January US housing starts fell 6.0% to 1,580k, below the consensus, 1,660k. This was the first fall in five months , the US housing market remains very buoyant, may be the rise in prices is starting to bite, althouh it is more likely the weather has played a part in the housing starts January pullback. Supporting this view, building permits soared 10.4% to 1,881K, well above the consensus, 1680K. Meanwhile, the February Philly Fed index (23.1 vs 20 exp and 26.5 prev.) remained consistent with a nationwide ISM manufacturing reading around the respectable 60 mark.
Moving onto the rates market, core global yields have pushed up across the board, with Germany’s 10-year rate up 3bps to minus 0.34%, its highest close since June; the UK 10-year rate was up as much as 8bps to a 10-month high of 0.65% this morning, ending the day 5bsp higher at 0.62%. Bond issuance in Europe may have played a role in the move up in European yields overnight, but Gilts underperformance can also be attributed to comments from BoE Saunders noting “the scope to cut interest rates is very limited”. Money markets trim BOE rate cut bets, pricing less than 2.5bps of cuts in December compared to 4bps on Wednesday and 10bps at the start of February.
The US 10-year rate has traded a 1.27-1.32% range overnight and is currently up 1bps to 1.28%. My BNZ colleague Jason Wong noted that there have been five cases over the past few sessions where UST10s have broken above 1.30%, but in each case the yield has fallen back down – a sign of some consolidation in the market, but too early to judge that the recent sell-off has ended. The other interesting dynamic is the move up in the real 10 UST yield, up again last night by to -0.8970%. A week ago, the 10y real yield was trading at -1.0380%, that is a 14.4bps move up and a supporting factor for the USD.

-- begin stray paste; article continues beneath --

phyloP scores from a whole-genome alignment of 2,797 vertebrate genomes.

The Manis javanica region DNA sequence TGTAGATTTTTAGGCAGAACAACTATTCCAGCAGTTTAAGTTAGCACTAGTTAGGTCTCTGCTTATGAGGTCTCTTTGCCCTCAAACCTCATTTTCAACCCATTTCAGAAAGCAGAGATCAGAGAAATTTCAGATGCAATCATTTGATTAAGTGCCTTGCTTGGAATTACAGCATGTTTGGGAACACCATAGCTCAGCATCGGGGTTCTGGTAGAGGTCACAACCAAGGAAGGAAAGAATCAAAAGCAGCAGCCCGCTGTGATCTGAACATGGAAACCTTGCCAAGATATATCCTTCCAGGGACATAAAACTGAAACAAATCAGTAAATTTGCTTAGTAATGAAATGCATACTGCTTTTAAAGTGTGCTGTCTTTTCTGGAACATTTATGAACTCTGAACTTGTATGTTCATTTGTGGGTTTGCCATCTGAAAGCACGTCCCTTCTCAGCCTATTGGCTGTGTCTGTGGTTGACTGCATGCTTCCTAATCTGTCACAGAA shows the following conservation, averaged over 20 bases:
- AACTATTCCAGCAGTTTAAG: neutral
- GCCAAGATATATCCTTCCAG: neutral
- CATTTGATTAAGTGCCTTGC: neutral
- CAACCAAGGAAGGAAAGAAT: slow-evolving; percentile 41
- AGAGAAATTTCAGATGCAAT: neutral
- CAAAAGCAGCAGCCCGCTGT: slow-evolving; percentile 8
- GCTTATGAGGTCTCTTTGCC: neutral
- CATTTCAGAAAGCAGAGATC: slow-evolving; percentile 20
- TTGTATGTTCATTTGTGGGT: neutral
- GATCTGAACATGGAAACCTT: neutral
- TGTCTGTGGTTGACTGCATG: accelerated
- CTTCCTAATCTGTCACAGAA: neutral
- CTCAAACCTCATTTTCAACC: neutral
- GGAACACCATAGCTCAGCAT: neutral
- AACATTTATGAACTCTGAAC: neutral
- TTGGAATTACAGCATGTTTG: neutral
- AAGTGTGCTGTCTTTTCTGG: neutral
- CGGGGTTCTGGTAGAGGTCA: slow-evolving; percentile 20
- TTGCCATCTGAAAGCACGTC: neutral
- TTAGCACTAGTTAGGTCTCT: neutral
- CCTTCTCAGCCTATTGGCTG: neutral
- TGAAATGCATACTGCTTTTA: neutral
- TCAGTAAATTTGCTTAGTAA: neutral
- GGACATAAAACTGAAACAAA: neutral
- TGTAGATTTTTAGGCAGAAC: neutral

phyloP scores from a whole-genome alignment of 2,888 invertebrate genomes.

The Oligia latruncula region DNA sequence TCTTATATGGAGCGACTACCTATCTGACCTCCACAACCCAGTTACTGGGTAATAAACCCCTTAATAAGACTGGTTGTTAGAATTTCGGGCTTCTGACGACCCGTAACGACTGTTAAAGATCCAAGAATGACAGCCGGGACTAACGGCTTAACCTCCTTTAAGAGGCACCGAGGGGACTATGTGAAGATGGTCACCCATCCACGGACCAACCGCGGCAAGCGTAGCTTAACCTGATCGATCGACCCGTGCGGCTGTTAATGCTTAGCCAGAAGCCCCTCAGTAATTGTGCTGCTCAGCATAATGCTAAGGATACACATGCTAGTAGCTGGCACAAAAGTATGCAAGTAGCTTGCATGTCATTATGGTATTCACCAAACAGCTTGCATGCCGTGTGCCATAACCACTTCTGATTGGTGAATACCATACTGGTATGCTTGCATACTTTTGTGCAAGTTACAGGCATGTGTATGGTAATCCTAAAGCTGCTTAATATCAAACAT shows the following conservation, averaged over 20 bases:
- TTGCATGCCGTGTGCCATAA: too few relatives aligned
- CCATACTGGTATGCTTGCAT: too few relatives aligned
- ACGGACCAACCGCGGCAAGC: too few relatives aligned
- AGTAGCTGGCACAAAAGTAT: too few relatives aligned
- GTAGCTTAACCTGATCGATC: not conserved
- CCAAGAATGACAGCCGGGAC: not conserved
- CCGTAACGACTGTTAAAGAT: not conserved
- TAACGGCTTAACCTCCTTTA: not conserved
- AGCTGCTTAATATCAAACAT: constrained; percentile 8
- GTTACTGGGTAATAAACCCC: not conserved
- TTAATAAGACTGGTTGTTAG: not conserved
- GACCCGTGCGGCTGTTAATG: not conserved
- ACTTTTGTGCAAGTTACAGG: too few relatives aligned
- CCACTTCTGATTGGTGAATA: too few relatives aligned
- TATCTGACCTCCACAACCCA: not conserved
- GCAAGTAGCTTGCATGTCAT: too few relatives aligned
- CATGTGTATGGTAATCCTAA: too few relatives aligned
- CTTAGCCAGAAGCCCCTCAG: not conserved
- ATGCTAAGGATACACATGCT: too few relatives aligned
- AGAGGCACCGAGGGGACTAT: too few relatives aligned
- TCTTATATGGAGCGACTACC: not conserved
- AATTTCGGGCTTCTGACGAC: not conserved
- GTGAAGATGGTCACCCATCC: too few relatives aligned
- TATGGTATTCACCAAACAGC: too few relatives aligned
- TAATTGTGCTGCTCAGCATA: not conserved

The USD is broadly weaker, but in small magnitudes. The DXY index is down 0.40%, largely reflecting European currencies outperformance while BBDXY is down 0.2%. Looking at G10, GBP is at the top of the leader board, up 0.86% and now trading at 1.3975, after printing an overnight high of 1.3986. The success of the vaccine roll out continues to support the pound, where 16.5m people have already been jabbed, PM Johnson will be announcing its exit strategy from the current lockdowns on Monday and there is certainly a positive feeling in the UK air. BoE comments (see above) have also helped GBP.
NZD and AUD have been bystander overnight with the kiwi now trading at 0.7217, up 0.36% over the past 24 hours, but still well within the 0.7150 to 0.7250 range which has contained the pair over the past month. The AUD is a tad higher at 0.7769 , with another strong employment report yesterday having minimal impact. The unemployment rate fell another couple of ticks to 6.4% and the outlook for the labour market continues to be positive, given forward indicators such as job ads and job vacancies.
Elsewhere, EUR and JPY show modest gains against the USD, the former up to 1.20855 and USD/JPY down to 105.70,
Finally looking at commodity prices, oil prices have consolidated recent gains (Bret $63.66, WTI $60.19) while copper has continued its decent run, up 2.35% and the LMEX index is up 1.65%. Iron Ore also had a good day up 1.6%.
- Its PMI day with February Flash Manufacturing, Services and Composite PMI releases around the Globe. Australia and Japan are the first cabs off the rank and after some Asian releases, then France, Germany, the Eurozone and the US get theirs.
- Also, this morning New Zealand prints PPI data for Q4, the UK and Canada publish retail sales figures for January. Canada also gets Nano Confidence reading and Existing Home sales are out in the US (Jan).
- Fed Barkin and Ronsengren are on speaking duties.